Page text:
I was in the Bologna courtroom in 2002 when Filippo Simeoni confirmed that he took EPO and growth hormone under the instruction of Dr. Michele Ferrari. In 2004, that testimony led to Armstrong chasing him down and bullying him at the Tour de France.
I covered the hearings for the Reuters news agency, the fee I was paid barely covering my costs. But as the only English-speaking journalist in court, I knew it was important the story came out.
Armstrong's comeback from cancer and his Tour de France victories in the early 2000s were seen by some as a kind of believable fairytale that television, especially, lapped up, and the Texan carefully used that to his benefit. Most riders and teams were living a lie, and so an omertà fell across the peloton, with riders keen to protect their newfound success, their bigger salaries and even their fellow riders.
They closed ranks, and it was difficult to secure real evidence of what was going on behind the love of big gears and certain sports doctors. The Spanish Once team were the first to introduce team buses, and the other teams soon followed; the tinted windows and curtains offered privacy from prying eyes and probing questions. Riders saw the media as their enemy more than ever before, while the fans and the media were divided between those wanting a clean sport and those with a more laissez-faire attitude.
Parts of the cycling media preferred to focus on the racing, but police investigations and the reporting of Paul Kimmage, David Walsh and Pierre Ballester and the brave public revelations of Betsy and Frankie Andreu, Emma O'Reilly, Stephen Swart and Greg Lemond eventually meant doping was too much of a problem to ignore.
In response some teams created black lists of media that their riders should avoid talking to. Armstrong used access as a way of filtering out his enemies. If you wrote about doping, and especially if you wrote about Armstrong and doping, you never got an invitation to his select round-table press conferences and missed the story of the day.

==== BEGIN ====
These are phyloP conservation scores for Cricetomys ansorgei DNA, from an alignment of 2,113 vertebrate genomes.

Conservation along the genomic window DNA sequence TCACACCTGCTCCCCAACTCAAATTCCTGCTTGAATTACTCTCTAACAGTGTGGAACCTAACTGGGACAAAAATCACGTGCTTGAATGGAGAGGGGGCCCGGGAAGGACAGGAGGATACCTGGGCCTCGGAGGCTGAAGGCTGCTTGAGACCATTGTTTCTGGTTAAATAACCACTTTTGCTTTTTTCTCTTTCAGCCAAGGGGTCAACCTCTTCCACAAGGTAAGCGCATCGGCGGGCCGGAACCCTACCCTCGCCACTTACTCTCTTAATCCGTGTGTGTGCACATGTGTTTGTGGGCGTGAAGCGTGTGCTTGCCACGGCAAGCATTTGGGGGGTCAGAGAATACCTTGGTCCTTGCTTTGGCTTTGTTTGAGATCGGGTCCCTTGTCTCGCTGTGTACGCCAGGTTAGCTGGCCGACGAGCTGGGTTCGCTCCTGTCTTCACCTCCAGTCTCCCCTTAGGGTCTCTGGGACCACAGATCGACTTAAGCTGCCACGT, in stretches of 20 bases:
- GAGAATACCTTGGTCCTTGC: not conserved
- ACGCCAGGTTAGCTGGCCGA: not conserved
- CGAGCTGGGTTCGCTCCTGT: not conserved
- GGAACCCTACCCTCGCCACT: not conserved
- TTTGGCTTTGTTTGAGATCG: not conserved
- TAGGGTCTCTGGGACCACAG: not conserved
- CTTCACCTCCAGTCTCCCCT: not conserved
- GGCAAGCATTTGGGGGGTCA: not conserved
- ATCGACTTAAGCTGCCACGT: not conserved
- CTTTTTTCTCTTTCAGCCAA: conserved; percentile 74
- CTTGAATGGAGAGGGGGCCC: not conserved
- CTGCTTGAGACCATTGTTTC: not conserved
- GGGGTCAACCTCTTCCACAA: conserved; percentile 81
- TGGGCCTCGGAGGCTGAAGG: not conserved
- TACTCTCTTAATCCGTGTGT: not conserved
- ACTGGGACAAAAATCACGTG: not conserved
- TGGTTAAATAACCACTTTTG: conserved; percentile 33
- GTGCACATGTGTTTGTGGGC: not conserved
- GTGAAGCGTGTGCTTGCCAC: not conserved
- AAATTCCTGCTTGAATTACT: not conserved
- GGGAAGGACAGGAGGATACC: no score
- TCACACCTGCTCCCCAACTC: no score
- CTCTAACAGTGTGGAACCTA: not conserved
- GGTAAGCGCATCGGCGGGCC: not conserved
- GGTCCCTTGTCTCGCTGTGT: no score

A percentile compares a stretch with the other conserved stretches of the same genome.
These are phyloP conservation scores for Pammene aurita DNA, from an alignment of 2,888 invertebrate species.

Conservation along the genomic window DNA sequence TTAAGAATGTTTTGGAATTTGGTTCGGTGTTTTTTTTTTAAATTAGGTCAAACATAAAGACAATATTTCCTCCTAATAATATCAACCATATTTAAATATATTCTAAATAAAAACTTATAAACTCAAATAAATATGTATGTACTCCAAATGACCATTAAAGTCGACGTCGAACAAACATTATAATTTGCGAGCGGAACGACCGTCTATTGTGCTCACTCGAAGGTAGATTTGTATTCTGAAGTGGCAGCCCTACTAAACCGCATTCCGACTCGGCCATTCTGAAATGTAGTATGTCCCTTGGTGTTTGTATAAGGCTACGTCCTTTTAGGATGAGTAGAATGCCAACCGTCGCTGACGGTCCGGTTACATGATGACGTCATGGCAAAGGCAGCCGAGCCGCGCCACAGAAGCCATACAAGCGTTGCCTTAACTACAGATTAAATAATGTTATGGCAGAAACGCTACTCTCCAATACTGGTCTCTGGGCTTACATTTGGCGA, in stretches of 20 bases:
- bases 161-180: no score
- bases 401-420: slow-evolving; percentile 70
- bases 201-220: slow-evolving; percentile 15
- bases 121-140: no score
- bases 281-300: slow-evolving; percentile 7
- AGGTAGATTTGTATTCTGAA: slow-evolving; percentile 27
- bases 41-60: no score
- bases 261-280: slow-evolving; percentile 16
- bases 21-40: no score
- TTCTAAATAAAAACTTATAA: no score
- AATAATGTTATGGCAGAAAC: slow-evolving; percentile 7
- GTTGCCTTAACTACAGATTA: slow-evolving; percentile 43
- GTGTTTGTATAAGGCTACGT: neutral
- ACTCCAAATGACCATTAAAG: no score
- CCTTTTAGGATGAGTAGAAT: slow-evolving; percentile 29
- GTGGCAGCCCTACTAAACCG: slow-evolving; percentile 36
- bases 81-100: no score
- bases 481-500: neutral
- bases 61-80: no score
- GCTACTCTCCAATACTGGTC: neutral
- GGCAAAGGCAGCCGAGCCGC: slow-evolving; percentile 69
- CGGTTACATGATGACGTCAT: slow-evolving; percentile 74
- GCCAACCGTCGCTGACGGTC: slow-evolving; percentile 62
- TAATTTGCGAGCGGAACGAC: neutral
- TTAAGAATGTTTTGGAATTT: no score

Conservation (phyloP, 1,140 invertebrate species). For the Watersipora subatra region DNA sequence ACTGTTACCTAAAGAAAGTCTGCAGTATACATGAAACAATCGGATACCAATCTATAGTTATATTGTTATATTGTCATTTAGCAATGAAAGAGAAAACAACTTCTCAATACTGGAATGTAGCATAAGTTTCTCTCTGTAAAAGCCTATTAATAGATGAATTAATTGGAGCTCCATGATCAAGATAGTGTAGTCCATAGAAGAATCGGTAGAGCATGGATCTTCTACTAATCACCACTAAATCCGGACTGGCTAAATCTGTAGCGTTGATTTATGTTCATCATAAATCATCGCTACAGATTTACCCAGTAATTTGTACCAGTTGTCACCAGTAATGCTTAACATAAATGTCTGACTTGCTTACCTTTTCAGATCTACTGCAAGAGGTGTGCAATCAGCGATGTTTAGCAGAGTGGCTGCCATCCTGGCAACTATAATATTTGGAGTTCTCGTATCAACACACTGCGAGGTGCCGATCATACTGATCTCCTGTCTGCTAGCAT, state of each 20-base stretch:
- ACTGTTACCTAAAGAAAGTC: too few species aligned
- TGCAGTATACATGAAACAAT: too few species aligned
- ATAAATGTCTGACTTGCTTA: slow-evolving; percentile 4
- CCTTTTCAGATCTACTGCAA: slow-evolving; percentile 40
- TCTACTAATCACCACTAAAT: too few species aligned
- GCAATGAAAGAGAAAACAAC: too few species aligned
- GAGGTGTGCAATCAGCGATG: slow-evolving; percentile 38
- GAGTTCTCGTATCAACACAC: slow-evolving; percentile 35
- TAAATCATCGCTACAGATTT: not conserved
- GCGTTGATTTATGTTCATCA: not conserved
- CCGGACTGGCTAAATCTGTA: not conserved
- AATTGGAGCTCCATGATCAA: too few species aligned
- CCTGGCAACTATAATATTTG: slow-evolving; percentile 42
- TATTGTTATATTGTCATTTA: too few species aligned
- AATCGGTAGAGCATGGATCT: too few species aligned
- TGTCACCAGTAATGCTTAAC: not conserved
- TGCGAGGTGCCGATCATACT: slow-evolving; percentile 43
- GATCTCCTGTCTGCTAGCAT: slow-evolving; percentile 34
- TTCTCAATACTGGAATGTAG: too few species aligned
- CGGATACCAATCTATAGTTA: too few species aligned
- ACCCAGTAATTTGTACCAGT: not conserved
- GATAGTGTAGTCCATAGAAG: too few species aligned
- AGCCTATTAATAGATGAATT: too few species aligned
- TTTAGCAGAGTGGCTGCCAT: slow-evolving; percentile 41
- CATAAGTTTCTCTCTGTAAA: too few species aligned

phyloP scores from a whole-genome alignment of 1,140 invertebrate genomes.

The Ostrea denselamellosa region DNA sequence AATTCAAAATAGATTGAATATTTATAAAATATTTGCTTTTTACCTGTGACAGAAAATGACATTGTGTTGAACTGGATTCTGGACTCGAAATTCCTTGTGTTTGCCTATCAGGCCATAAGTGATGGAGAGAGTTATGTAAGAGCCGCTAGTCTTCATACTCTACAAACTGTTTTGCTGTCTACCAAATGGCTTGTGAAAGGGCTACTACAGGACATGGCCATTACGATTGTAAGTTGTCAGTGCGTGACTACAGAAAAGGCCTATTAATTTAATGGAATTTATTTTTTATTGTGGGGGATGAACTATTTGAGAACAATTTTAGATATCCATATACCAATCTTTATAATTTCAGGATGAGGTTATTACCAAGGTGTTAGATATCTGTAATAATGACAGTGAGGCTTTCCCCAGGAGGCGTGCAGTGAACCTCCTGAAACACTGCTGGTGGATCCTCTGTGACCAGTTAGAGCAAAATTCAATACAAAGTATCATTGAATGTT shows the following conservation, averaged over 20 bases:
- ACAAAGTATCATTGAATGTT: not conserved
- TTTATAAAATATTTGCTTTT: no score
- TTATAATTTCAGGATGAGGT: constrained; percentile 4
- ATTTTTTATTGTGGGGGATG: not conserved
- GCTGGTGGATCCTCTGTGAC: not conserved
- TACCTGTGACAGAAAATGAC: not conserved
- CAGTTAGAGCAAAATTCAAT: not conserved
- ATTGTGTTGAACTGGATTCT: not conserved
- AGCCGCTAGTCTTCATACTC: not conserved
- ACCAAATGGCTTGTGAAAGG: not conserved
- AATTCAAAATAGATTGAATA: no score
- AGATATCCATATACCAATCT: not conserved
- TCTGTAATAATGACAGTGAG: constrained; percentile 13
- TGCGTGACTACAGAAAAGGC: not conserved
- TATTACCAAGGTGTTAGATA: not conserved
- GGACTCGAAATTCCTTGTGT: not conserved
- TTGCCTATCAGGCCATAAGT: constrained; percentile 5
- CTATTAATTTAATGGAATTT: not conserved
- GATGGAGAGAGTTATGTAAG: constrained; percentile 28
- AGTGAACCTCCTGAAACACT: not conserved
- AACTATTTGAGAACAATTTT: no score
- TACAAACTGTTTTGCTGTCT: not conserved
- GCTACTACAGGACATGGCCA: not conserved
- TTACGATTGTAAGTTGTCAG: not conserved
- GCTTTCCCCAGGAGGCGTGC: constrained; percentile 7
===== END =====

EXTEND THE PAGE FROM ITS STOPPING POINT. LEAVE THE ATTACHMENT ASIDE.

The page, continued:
I covered several of Armstrong’s Tours for Reuters and was sent to chase after him at stage finishes to capture whatever he said and try to question him. One day he snubbed both Reuters and the Associated Press for one of his invite-only round table interviews. We pressured his entourage and team for several days to give us some access and he eventually agreed. However, Armstrong always tried to dominate and control the media as much as he did with his rivals out on the road.
Other riders and teams imitated his tactics and began to hire more press officers and even bodyguards, and more filters and walls were added. Doping questions were seen as offensive and out of place.
One rider who loved to go on the attack thought he had the right to openly criticise journalists asking his teammates about doping. Sadly, nobody in his team or the press corps told him to shut up. Anyone who spoke out – like the riders Christophe Bassons, Erwann Menthéour and Filippo Simeoni – were treated like pariahs rather than role models.
Race organisers and the UCI did little to rock the boat. The sport somehow rolled on, but the scandals continued: Operación Puerto caught Jan Ullrich, Ivan Basso and others. Floyd Landis tested positive in 2006 and Riccardo Riccò was arrested for doping during the 2008 Tour after testing positive for EPO variant CERA. Professional cycling had become something of a joke at this point, its credibility often derided and compared to that of wrestling or boxing.
The house of cards eventually tumbled when Landis sparked the USADA investigation into Armstrong and eventually his confession in 2013. It was the end of an era. Since then, the scandals have decreased, the performances have become more human and more believable. Many people accept that doping will never be eradicated, but professional cycling has gradually regained some credibility.
Doping is still possible, and there are still holes in the UCI's biological passport programme, but the risks are higher and the rewards fewer. Clean riders and teams seem to have built an ever-more influential majority, even if it sadly remains mostly silent.
After coming back from his own doping ban, British rider David Millar suggested that it would take a generation to change the sport. He appears to be right but, fortunately, a new, more open and engaging generation of riders is emerging and slowly taking over.
Staying on message
Sadly, teams still want to try to control the media, even if they have far less to hide. Now it's about staying on message to keep their sponsors happy. Team Sky brought a strict and controlled corporate message into the sport in 2010 and virtually everyone has copied them as if it was a magical marginal gain.